Monday, April 15, 2013

M ~ Many Adjustments


These are the continuing adventures of a Swedish immigrant during her first year as an American. She boldly went where she'd never gone before...please come along on Adventures in America.

Tired of hip stories yet? If you're just arriving, maybe reading H~Hit by a Car and I ~ I Can't BELIEVE I Broke My Hip might help. I left you with me about to leave the hospital.

Accommodating someone who can't bend takes some ingenuity. If I was going to be a part of family meals, a bed needed to be placed in the dining room.



It's hard to eat lying down, but I could only “stand-up” for a little while because it hurt SO much, made me dizzy, and also a bit scared, but I was required a minute or two of vertical time each day. Yes, it reminds me of modern mommying and “tummy time”.

(left to right: Farmor holding Databoy, Farfar, Grandma Vivian, me, that would the body-cast clad girl, Aunt Risky, Swissie, The Swede)

Eating lying down was no fun, but there are some fun things you can do lying down:

doing puzzles with Farfar, using my usual mode of transport, a mechanics creeper, to hold the puzzle not me

goofing around with your sister 

continuing your musical education, though blowing enough air without sitting up is not as easy as you'd think (says the now asthma girl...) 


but sometimes, it was just plain homework...


One of the best was experiences of my four months of cast living was getting to go to The Ice Capades! I was in the handicap section, but they let one parent (taking turns) sit with me, and I could see everything. We were treated like royalty at the event.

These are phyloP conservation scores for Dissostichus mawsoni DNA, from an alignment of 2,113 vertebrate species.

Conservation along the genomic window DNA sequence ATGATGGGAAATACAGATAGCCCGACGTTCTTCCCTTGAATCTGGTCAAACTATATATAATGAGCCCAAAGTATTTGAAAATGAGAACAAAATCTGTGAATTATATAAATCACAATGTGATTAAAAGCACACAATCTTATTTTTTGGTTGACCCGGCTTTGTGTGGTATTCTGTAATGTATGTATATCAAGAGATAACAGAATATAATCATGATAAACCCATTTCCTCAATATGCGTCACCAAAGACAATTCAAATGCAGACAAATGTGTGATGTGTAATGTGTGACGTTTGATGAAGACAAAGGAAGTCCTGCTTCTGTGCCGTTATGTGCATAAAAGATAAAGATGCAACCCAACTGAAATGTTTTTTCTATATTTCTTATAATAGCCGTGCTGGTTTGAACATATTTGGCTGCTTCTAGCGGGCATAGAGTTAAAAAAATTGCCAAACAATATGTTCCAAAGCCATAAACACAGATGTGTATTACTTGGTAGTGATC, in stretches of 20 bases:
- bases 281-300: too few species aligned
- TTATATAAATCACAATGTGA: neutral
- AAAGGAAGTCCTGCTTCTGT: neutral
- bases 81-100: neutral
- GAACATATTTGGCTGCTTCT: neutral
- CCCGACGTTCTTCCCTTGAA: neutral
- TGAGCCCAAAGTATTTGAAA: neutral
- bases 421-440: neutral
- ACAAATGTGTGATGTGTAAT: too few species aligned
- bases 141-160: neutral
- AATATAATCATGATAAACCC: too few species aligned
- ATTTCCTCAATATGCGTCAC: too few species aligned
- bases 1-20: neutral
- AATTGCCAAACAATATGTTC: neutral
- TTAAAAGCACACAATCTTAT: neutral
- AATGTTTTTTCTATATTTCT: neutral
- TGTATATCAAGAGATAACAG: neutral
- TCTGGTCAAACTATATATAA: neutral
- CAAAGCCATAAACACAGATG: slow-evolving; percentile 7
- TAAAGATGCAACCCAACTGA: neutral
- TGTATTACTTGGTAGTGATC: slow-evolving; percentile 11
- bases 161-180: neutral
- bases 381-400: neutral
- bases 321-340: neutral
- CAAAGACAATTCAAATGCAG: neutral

I grew up skating on ponds all over our neighborhood, and watching The Swede play hockey at his best friend's house where they'd actually made a make-shift arena and had goals and went hard-core. I was glued. (This is foreshadowing – don't want you to miss it).  Watching the skaters awoke a lot of "I guess I can't do that anymore" in me.

Another favorite memory of cast confinement was taking Farmor and Farfar to the airport after their long visit. Of course this was a sad time, and I couldn't stop crying, but my Dad invented this really distracting game where I held on to the curved end of an umbrella and he RAN down the (mostly deserted international concourse) and would fish-tail me. So I'm lying on that creeper thing I told you about, and moving at light speed all over this stone-covered-in-veneer floor. It was like flying!  Apparently tiring for the puller, all the adults (except Farmor, who couldn't stop crying) took turns pulling me.

I counted the days in my cast. I lived one day at a time. My favorite part of each day was when my big, strong Daddy would pick me up and carry me to my bed, whispering love in my ear, and hugging me tight.

20 comments:

Sally said...

Such a long and frustrating time to be immobilised but you had a great family around you.

Sheena-kay Graham said...

Glad you had all that support with such a tough injury. Reading is a fun thing to do while lying down.

A Daft Scots Lass said...

Great memories.

Alex J. Cavanaugh said...

The Ice Capades made it bearable, but still not something you would've chosen!

Sue McPeak said...

Confined with a 'Creeper'...still a good read. The photos are great, and I agree with Sally...you had a wonderful family.